MP proposes landmark new social care law

Carers UK has joined forces with Barbara Keeley MP and a cross party group of MPs to work on a new piece of legislation to improve the supply of social care and help identify hidden carers.

 Barbara Keeley MP, a long-term advocate for carers, secured a spot in the parliamentary calendar for a ‘Private Member’s Bill’ – a piece of legislation proposed by a backbench MP rather than the Government – and chose to use the opportunity to champion carers.

The bill, the Social Care (Local Sufficiency) and Identification of Carers Bill, aims to;

  • revolutionise the way that local authorities plan social care services in their areas for people who by services themselves as well as those who rely on council social care services.
  • focus on ensuring the right services are planned and developed to help carers struggling to juggle work and caring for ill or disabled loved ones
  • create duties on the NHS, schools, colleges and universities to identify carers and signpost then to support and advice.

‘Sufficiency of supply’ – improving the supply of care services

The bill places a duty on local authorities to conduct an assessment of the social care services available in their area, looking at whether sufficient and relevant care is being made available to people with disabilities and carers.

The proposed legislation will recognise for the first time the need for carers and people with disabilities to have the right services in place to allow them to remain in, or join the workforce.  Local authorities currently have the same important role to ensure childcare is there to help parents work, and this new Bill would begin to develop this role for councils in social care.

Currently an estimated 1 in 6 people is forced to give up work to care. Given the demographic trends where a shrinking workforce is being asked to work longer to meet growing care and pensions bills, this is clearly unsustainable.

Significant proportions of disabled people feel they can work and analysis in 2010 found that supporting social care users to access paid employment could generate earnings of up to £800 million each year, a reduction in benefits spending of £300 million (as well as extra income from tax and National Insurance). Research last month from Age UK showed that the cost to the Government of carers being forced to give up work to care had reached £5.3 billion in lost tax revenues, lost earnings and increased benefit payments.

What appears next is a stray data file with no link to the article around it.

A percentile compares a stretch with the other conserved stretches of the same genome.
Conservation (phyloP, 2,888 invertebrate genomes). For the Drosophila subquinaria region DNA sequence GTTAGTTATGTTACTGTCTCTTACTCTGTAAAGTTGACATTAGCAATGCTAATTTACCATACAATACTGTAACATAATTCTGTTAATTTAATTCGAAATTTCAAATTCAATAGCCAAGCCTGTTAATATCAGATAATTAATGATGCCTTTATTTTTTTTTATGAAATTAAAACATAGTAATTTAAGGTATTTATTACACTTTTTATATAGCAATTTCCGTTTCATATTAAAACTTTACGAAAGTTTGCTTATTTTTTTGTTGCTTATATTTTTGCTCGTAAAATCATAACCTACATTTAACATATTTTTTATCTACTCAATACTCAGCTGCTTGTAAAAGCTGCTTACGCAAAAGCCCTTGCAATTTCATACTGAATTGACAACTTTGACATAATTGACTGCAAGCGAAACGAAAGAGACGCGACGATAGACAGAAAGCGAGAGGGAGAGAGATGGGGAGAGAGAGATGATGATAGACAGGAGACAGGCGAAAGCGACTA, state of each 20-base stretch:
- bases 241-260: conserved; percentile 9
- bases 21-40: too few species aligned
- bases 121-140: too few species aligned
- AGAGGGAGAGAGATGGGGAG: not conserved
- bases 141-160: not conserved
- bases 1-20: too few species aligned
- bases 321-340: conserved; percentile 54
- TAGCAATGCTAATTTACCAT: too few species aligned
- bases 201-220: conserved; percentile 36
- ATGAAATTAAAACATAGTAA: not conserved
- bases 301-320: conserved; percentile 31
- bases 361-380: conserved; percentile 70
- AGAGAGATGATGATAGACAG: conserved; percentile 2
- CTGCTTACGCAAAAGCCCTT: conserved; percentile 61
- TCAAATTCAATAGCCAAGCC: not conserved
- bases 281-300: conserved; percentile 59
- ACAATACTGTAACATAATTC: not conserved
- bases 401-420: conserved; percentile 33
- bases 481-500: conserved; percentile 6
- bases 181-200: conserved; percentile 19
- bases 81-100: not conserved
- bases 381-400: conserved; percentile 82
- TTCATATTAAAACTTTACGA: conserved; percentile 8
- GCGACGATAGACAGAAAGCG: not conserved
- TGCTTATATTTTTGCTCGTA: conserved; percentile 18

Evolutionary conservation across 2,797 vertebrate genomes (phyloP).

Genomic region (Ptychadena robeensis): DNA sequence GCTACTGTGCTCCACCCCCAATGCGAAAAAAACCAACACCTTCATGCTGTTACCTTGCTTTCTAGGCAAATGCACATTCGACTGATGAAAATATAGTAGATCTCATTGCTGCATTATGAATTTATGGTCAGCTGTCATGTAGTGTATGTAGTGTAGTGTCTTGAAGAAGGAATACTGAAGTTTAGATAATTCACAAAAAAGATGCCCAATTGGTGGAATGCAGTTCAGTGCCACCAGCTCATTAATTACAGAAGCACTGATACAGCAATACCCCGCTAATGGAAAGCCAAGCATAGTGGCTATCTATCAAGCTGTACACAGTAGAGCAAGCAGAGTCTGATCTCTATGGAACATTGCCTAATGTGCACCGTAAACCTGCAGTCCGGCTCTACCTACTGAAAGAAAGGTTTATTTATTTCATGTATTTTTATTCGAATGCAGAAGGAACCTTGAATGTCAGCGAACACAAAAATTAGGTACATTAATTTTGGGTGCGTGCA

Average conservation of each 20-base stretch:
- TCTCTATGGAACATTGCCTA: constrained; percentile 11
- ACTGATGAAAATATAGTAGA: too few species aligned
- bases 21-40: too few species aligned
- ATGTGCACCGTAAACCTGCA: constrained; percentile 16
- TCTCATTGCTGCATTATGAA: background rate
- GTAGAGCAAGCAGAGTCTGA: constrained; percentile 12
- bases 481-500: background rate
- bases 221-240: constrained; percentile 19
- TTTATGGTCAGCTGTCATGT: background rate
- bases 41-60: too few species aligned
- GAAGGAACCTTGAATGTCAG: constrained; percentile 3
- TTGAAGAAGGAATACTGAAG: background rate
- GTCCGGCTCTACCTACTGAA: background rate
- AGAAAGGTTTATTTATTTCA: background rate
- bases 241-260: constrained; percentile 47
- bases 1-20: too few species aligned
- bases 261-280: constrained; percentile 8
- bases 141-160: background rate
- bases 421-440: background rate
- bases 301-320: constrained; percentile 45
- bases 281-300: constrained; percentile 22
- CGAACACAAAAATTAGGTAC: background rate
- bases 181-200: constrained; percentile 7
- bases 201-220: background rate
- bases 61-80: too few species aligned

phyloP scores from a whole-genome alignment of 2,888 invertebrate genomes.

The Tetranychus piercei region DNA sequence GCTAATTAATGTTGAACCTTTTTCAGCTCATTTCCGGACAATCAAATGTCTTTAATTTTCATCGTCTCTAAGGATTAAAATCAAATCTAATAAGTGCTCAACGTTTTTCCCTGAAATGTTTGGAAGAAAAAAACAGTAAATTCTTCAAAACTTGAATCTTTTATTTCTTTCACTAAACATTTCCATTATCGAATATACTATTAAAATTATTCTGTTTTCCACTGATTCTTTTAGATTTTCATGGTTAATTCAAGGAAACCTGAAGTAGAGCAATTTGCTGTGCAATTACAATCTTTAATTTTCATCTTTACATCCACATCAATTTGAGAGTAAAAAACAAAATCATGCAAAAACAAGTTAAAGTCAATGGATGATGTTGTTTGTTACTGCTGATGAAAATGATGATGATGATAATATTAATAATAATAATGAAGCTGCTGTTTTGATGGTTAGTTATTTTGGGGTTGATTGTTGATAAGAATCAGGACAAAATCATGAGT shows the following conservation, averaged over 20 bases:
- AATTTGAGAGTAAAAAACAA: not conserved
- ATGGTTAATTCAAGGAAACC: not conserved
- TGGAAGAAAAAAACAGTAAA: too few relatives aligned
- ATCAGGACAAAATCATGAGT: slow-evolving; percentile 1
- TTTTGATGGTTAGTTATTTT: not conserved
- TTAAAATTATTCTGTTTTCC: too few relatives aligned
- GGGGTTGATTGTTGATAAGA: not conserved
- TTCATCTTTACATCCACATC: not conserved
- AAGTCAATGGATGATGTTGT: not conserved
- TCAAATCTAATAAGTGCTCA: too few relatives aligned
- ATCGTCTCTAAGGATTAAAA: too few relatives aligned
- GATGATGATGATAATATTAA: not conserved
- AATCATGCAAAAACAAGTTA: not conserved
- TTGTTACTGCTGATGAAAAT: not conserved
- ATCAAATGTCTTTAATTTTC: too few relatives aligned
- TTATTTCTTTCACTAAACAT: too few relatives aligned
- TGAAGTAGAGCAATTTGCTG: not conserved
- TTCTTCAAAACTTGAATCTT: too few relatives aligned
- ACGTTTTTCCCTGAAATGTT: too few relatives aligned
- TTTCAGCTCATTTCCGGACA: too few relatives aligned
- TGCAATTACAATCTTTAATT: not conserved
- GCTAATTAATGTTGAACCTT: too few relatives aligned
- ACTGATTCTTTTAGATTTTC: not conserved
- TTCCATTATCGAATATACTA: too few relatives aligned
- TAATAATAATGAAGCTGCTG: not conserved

The Bill reflects the economic imperative to help people juggle work and care and to support people with disabilities to work. Similar legal provisions around ‘sufficiency’ for childcare, introduced in 2006, helped stimulate growth in childcare services and Carers UK has argued that these duties for social care could help ensure families get the support they need.

Identifying hidden carers

We know that carers often take a long time to identify themselves as carers. Carers UK found that 25% of carers took 5 years or more to recognise themselves as a carer and each year about 2.2 million people start caring and a similar proportion cease caring.

By placing duties on health and education bodies, the Bill would speed up the identification of carers and allow help and support to be made available earlier.

Turning the Bill into law

Taking legislation from backbench MPs through Parliament is always challenging but Carers UK has a great track record.  We have successfully brought three Private Members Bills through the UK Parliament. Out of this work came new rights for carers to have their needs assessed, enshrining in law the principle that carers should have a life of their own in the Carers (Equal Opportunities) Act 2004.

Barbara Keeley’s Bill is the next step in winning additional support for carers and disabled people and Carers UK will be using our expertise and working hard to build support for the legislation and get it on the statute book.

Emily Holzhausen, Director of Policy at Carers UK said;

“This is a fantastic opportunity to make a difference to the lives of carers and disabled people. Every day we hear about carers who’ve been struggling to care for their families, not knowing what support is available to them – new duties on health bodies, schools and other educations institutions to identify carers will enable them to get help earlier.

Barbara Keeley’s Bill could also bring about a revolution in the way councils plan and commission social care services – for the first time looking at whether families have enough access to care, particularly the support they need to juggle work and care.

It is always tough to win Private Member’s Bills and we really need the support of carers, local groups and national partners to help make the case to Government.”

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